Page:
Essayist and historian Helen MacDonald’s H is for Hawk has been a remarkably and surprisingly popular book, and has earned accolades from critics, topping many “best of lists” in 2014. But it is substantially more difficult to describe what H is for Hawk is about.
First and foremost, H is for Hawk is a memoir of loss, as MacDonald mourns her beloved father. Seeking an outlet for her grief, and pursuing a long-held interest in falconry, MacDonald procures a goshawk for training. The challenges of understanding her hawk, and the growing bond between the grieving woman and the raptor becomes the most affecting part of the book.
As her grief deepens, MacDonald pulls away from the world of human connection and immerses herself in her growing bond with her hawk, Mabel, and the immediacy and ferocity of her hawk’s existence. MacDonald details her doubts about training Mabel, and her growing sense of competency in guiding her raptor not just to follow commands but to bond with her. Mabel’s feral nature is offset by her trust in MacDonald; a scene in which the two play catch with crumpled paper and engage in other forms of play is especially intimate and charming. But Mabel is a hunter, and MacDonald’s sojourns with her hawk bring her into contact not only with pastoral settings of England, but the life and death struggles that characterize nature in the wild.
MacDonald’s return to the land of the living, and the promise of human connection, is detailed and well-earned. Her journey through her grief is deep and the reader can sense the re-ordering of her understanding of mortality and the reality of existence.
MacDonald intersperses her own account of falconry with the experiences of T.H. White. White is probably familiar to audiences as the author of The Once and Future King, but he also wrote a lesser-known work, The Goshawk. White, a closeted gay man in the repressive culture of England in the early 20th century, led a highly constrained life. Deprived of models or outlets for intimacy and love, his relationship with his hawk, Gos, is similarly distorted, tragic, and doomed to misunderstanding and failure. The seeds of the tragedy of White’s life lies in his lack of wisdom and self-understanding, and MacDonald’s skillful and non-judgmental portrayal is of a life only partially lived, blocked from passion and devoid of connection.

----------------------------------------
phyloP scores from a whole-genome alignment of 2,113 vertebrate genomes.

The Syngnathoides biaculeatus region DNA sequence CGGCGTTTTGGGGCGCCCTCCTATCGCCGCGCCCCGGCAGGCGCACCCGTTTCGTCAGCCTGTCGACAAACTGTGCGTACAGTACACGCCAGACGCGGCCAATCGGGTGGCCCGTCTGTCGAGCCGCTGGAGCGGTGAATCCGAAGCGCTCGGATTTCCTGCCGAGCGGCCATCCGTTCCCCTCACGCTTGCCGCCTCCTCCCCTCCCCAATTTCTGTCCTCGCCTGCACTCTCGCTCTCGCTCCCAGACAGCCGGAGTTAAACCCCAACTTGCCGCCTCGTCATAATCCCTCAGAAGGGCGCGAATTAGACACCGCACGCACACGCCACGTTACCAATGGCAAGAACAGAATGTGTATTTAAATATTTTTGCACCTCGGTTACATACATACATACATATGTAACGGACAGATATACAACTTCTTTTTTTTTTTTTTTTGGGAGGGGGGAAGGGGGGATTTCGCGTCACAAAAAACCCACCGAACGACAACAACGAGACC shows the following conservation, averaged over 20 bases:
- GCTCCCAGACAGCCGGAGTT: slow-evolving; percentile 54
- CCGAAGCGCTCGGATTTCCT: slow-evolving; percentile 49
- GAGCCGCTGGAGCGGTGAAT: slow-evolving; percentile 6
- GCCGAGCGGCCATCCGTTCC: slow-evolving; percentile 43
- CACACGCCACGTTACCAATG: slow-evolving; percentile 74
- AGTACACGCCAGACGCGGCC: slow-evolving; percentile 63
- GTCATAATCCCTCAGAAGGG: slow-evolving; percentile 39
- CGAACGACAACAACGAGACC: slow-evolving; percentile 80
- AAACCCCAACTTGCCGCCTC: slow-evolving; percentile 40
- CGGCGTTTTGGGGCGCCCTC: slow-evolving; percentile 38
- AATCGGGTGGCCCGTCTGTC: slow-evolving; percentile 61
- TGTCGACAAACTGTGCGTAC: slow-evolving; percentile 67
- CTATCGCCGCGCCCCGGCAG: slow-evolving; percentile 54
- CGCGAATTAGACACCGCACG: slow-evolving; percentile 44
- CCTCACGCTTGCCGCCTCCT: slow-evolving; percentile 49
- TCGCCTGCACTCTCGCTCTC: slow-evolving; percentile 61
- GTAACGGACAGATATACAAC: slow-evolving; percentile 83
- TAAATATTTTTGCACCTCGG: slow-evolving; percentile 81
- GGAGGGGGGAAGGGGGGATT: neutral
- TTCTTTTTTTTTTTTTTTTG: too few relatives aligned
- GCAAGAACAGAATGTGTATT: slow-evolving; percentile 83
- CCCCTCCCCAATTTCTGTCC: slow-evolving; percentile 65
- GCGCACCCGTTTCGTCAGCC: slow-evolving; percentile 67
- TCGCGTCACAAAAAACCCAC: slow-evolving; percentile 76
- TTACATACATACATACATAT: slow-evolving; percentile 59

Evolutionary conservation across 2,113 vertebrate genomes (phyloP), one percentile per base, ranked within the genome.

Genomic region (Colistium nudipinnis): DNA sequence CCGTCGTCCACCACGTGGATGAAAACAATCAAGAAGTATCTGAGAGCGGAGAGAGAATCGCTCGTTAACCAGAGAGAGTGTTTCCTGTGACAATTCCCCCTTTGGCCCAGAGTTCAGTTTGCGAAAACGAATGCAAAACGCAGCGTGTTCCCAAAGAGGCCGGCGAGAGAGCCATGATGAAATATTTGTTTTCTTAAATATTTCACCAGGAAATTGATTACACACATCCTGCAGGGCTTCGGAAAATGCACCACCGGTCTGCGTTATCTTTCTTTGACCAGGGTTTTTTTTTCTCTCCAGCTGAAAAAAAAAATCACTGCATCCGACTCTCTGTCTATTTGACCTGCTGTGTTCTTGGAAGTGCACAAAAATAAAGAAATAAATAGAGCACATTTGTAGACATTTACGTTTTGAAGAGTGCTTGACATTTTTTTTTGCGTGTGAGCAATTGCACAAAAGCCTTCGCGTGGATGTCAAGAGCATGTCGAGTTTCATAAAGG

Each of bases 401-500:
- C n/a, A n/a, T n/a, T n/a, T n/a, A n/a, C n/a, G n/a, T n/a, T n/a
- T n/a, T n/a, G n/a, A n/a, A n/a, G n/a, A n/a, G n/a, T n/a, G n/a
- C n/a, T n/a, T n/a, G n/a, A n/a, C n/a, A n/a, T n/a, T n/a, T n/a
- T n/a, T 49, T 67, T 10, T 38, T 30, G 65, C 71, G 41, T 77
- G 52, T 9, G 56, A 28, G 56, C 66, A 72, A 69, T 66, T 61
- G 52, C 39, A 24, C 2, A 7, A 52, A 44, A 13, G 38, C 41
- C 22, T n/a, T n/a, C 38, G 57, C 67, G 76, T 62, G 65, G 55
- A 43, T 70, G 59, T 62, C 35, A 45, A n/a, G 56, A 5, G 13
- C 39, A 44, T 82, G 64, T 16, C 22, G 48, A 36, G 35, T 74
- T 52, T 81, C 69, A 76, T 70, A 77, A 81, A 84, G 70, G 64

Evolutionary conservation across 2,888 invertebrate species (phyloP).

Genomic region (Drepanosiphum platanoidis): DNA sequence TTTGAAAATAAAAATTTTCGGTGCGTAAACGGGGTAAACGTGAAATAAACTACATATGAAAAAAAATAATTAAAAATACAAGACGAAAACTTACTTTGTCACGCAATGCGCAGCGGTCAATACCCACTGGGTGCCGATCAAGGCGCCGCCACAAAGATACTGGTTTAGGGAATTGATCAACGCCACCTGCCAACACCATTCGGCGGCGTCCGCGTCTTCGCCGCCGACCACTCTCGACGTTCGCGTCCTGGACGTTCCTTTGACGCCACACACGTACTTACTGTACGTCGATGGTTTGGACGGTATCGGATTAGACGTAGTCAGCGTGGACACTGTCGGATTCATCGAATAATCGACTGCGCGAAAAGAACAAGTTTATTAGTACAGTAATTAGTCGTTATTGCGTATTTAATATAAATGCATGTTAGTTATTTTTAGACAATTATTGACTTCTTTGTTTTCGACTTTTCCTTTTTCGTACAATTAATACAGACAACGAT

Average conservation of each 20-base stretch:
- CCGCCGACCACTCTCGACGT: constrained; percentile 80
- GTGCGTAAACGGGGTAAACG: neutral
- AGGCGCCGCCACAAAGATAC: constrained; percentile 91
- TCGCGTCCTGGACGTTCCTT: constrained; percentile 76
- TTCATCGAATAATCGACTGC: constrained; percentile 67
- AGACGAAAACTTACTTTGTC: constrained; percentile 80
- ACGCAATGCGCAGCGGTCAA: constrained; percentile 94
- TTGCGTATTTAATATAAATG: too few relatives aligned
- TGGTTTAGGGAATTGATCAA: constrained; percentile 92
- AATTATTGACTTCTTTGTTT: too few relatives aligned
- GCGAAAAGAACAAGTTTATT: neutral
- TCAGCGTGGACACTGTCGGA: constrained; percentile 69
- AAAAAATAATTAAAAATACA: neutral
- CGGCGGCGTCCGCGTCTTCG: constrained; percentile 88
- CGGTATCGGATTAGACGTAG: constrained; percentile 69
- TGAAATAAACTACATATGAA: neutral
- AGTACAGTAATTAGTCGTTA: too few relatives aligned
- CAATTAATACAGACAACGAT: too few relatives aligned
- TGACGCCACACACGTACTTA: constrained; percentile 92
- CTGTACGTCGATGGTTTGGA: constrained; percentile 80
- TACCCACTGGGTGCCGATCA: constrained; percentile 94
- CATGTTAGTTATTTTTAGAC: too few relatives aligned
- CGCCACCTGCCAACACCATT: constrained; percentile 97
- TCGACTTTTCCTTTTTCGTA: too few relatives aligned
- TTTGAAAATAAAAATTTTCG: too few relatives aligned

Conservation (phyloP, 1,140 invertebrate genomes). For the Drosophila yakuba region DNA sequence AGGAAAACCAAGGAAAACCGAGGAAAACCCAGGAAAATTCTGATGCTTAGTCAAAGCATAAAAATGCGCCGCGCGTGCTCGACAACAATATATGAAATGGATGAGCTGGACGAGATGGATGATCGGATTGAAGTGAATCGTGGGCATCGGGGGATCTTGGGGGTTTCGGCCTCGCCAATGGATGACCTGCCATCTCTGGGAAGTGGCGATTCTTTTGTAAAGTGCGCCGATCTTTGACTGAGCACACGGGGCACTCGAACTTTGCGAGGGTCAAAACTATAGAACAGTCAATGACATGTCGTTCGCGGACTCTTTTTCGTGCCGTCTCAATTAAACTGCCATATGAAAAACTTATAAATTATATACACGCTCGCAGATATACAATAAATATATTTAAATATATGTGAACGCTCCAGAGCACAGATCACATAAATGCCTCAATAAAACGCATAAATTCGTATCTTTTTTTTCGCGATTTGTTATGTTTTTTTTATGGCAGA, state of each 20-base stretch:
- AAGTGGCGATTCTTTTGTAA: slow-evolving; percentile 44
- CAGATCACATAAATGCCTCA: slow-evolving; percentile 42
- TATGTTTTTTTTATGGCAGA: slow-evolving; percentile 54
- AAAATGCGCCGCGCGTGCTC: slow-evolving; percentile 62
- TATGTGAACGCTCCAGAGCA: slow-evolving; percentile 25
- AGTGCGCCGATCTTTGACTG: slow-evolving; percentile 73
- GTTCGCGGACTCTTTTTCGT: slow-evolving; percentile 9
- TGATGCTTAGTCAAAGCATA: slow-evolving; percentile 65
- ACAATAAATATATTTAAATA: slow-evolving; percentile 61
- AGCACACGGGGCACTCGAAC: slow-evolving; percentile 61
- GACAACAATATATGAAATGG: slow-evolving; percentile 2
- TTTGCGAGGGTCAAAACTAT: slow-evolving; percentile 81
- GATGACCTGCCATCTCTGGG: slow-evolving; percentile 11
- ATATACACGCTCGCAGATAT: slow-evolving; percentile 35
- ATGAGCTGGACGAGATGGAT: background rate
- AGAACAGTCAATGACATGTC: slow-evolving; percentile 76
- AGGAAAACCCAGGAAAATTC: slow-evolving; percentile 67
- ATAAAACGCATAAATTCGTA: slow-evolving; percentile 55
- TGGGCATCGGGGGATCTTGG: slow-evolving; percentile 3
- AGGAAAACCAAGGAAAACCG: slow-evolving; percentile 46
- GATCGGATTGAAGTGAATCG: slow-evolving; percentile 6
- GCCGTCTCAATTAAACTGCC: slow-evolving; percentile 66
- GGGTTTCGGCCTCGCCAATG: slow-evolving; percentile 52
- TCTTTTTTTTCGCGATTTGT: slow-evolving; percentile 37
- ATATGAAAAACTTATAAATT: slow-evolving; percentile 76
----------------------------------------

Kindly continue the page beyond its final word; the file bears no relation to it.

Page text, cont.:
MacDonald’s considerable skills as a writer are a major part of the appeal of her book. In the hands of a less adept writer, the strands that comprise H is for Hawk would have sheared apart. Instead, in MacDonald’s capable hands, these parts coexist and amplify each other. By turns precise, spare, raw, and poetic, her voice is clear and immediate. Although I’ve listened to H is for Hawk as an audiobook, I find MacDonald’s presence correspondingly and remarkably clear on the pages of her book.
Like others, I read for the pleasure of immersing myself in the lives and perspectives of others, and the chance to come away with a different view of the world. In these respects H is for Hawk succeeds admirably. MacDonald has given us a clearer view of the depths of bereavement and loss, as well as the wonder of the natural world in which we all exist. Beauty and connection co-exist with loss and death in an ecological web that connects and sustains us all. In contrast to T.H. White, MacDonald returns to the world richer in understanding and compassion for herself and others. H is for Hawk is a poignant and fierce reminder of what it means to be alive, to confront mortality. We grieve the loss of those around us, but continue to yearn for hope and solace, to reaffirm our relationships with people and the greater natural world that sustains us. I feel richer for reading this book, and have recommended it widely to friends and colleagues.